On August 1, 2021, the Federal Act on the Adaptation of Federal Law to Developments in Distributed Electronic Register Technology, more catchily known as the Swiss DLT Act, came into force.
It’s a piece of legislation that created a legal framework for using distributed ledger technology (DLT) and blockchain across various sectors, aimed at enhancing legal certainty, promoting innovation, and strengthening investor protection in the sector.
“DLT” refers to a digital system that records, verifies, and shares information across multiple participants in a decentralized and—in theory—secure manner. It involves a network of computers, or “nodes,” that work together to maintain the shared database of transactions and records. This database is referred to as a “ledger” and is distributed across the nodes.
DLT is the overarching technology from which blockchain and digital assets were born, the former being a specific type of DLT that uses a chain of blocks for data storage and security, while the latter are secured assets that utilize cryptography and exist on blockchain or DLT networks.
In terms of blockchain and digital asset space, while the Swiss DLT law doesn’t specifically address all aspects of blockchain or digital assets in the broader sense, it does provide a legal foundation for the integration of DLT-based financial instruments, which could include certain types of digital assets, into the Swiss financial system.
“Even before the law came into force there was already enough legislation around to enable businesses to start their undertakings in Switzerland, and the DLT Act made it even easier for DLT undertakings in specific areas of the law,” says Tina Balzli, head of Fintech and Blockchain at CMS Switzerland and Co-Head of the law firm’s Crypto, Digital Assets and FinTech International Focus Group.
Speaking to CoinGeek, Balzli explains how the DLT Act was designed to expand and build on existing laws and regulations rather than being a new legal regime in itself.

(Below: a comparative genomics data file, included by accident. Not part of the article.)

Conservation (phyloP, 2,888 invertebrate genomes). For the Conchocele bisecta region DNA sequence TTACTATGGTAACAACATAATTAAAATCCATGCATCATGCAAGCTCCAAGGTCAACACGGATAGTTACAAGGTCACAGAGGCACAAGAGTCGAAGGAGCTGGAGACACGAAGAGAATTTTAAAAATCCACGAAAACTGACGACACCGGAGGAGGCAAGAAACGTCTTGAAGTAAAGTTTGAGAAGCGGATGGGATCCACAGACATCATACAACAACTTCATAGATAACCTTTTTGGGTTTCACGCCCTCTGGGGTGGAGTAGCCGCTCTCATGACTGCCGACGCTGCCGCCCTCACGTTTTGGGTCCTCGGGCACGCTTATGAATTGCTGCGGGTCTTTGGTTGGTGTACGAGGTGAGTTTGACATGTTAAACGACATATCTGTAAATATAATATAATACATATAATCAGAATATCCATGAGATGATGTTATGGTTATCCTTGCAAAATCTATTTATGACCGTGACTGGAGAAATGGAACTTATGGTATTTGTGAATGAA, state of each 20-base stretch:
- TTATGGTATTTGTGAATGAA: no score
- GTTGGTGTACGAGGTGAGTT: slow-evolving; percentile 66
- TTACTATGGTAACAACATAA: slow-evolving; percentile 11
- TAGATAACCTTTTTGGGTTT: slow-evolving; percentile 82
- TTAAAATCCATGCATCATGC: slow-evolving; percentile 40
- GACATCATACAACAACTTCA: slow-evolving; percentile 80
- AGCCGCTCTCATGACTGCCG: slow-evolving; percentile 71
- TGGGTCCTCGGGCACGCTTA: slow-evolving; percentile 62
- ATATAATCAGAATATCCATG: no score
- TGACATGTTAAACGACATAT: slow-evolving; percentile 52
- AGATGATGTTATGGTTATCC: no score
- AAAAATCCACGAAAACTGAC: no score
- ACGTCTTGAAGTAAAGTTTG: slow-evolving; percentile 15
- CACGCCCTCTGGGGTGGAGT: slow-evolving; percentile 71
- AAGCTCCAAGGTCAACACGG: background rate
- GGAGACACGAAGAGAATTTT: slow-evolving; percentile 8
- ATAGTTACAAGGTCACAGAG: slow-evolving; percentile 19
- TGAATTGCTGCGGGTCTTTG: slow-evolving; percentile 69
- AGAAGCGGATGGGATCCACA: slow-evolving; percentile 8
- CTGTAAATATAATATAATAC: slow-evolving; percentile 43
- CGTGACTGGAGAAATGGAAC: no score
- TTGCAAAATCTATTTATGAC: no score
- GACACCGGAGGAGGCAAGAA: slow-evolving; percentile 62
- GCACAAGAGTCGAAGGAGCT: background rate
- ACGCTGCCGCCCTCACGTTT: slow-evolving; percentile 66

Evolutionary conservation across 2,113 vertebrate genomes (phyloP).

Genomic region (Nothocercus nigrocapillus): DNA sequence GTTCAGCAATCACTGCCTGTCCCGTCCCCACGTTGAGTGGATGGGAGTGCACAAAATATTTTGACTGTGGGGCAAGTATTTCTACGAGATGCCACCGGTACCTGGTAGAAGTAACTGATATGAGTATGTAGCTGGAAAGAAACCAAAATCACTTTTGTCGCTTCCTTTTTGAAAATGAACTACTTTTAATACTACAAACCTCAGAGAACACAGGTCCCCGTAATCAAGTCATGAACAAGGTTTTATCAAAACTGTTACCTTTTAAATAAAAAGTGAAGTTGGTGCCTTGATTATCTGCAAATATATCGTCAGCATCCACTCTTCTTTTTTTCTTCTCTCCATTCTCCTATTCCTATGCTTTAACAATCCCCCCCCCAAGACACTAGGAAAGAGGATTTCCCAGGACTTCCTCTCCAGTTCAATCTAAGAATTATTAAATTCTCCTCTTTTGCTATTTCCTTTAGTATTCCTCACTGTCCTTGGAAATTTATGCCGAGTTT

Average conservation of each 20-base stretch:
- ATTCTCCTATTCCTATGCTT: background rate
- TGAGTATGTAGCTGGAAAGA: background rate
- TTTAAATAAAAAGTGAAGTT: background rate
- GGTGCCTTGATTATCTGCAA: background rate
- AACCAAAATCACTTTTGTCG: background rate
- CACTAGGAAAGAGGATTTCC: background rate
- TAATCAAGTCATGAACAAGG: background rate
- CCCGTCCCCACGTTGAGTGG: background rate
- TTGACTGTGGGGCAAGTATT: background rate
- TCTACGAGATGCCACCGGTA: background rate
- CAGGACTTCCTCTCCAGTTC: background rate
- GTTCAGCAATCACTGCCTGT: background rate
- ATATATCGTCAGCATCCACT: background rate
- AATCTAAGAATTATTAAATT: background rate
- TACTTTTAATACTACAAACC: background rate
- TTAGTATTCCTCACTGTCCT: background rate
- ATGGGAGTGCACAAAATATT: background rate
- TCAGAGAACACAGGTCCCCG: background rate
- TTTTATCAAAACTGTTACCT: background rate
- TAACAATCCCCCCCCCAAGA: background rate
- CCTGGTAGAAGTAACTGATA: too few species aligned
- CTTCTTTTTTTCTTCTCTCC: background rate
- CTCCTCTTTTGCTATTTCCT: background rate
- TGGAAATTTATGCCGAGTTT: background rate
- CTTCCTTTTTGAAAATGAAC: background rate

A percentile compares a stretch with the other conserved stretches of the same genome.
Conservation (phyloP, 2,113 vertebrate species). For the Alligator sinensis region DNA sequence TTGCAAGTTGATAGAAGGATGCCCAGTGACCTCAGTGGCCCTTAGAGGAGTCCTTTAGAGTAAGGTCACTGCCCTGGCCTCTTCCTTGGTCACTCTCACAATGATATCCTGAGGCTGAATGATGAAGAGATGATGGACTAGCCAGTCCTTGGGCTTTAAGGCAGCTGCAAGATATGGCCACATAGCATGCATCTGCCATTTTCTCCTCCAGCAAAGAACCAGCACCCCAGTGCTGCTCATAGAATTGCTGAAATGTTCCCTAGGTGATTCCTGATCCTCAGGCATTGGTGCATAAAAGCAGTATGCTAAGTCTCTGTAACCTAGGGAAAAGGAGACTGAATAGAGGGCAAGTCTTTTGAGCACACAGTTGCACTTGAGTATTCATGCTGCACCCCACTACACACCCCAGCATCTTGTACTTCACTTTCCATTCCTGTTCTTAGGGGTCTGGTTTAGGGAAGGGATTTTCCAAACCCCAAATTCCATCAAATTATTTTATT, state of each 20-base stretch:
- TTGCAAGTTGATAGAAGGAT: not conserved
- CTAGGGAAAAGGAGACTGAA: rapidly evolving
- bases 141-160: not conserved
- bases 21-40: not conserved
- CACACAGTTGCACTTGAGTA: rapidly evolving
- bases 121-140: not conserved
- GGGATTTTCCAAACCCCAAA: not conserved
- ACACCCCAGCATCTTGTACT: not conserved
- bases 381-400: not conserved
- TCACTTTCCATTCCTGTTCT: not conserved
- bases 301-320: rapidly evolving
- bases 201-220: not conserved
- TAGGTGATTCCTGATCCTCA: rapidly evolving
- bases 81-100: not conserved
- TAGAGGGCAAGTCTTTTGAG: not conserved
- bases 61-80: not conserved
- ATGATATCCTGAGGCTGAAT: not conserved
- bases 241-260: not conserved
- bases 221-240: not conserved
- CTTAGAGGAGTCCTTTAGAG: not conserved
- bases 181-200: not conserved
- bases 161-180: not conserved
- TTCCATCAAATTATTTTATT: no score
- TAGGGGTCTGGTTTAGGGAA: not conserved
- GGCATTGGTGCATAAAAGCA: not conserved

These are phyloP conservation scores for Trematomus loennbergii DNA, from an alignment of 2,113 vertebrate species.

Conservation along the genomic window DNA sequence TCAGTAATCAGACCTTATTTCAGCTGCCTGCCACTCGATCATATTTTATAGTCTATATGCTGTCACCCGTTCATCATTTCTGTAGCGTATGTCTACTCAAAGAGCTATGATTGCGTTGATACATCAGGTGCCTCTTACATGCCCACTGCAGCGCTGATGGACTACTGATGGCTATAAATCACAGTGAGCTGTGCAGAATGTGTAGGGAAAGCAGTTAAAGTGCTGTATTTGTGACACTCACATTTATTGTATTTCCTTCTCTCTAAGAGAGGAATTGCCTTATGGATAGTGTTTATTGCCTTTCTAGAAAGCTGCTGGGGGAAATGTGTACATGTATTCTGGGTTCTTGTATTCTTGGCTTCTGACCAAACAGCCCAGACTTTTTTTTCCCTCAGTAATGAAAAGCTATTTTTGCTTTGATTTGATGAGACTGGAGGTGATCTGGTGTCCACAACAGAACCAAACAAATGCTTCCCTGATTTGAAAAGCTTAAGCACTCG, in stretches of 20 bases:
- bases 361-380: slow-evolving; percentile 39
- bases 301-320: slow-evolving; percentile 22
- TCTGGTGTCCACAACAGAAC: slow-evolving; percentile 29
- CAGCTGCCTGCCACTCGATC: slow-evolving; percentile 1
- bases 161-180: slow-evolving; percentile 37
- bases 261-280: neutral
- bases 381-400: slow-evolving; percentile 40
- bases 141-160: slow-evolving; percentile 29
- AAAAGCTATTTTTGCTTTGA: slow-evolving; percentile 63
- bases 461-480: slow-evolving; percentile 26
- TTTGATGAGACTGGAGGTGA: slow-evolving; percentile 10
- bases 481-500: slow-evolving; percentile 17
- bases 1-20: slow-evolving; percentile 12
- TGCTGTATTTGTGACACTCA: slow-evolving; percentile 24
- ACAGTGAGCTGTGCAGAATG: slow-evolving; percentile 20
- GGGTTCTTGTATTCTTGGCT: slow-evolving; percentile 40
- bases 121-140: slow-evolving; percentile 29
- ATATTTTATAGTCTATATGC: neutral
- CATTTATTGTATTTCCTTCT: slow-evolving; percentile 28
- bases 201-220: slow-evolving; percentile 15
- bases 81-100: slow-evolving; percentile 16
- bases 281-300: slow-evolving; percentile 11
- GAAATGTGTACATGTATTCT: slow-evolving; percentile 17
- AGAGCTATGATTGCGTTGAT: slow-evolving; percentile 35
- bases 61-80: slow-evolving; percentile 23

“Not changing everything, just identifying specific areas and points of regulation which can be altered to benefit enterprises and customers. Therefore, it’s referred to as a framework act, not as a standalone law,” she explains.
Specifically, the DLT Act adjusted ten federal laws, including the amendments to the Code of Obligations, the Federal Intermediated Securities Act, and the Federal Act on International Private Law.
One of the key changes involved the creation of two new categories, DLT Security and DLT Trading facility.
“DLT security” refers to a digital representation of a financial or ownership right that is issued, recorded, and transferred using DLT or blockchain. It can encompass various traditional financial instruments such as shares, bonds, or other securities.
These DLT securities are essentially digital versions of paper stocks or securities, and the DLT Act simply defines this and makes them legally recognized and regulated within the Swiss financial markets.
“The DLT act, with regard to the registered securities, does not include an additional definition of what a security is, it just says ‘okay, if it’s a security then it can be issued on the blockchain’ in such and such a manner,” says Balzli.
“It also means that if you want to issue a share, you don’t have to first issue a paper-based share, which you then transform or replicate on the blockchain. That’s not necessary, you directly issue it on the blockchain and it has more or less the same kind of effects from a legal perspective, in the sense that the holder of that registered security roughly has the same level of protection as if the person were to hold a physical paper-based security.”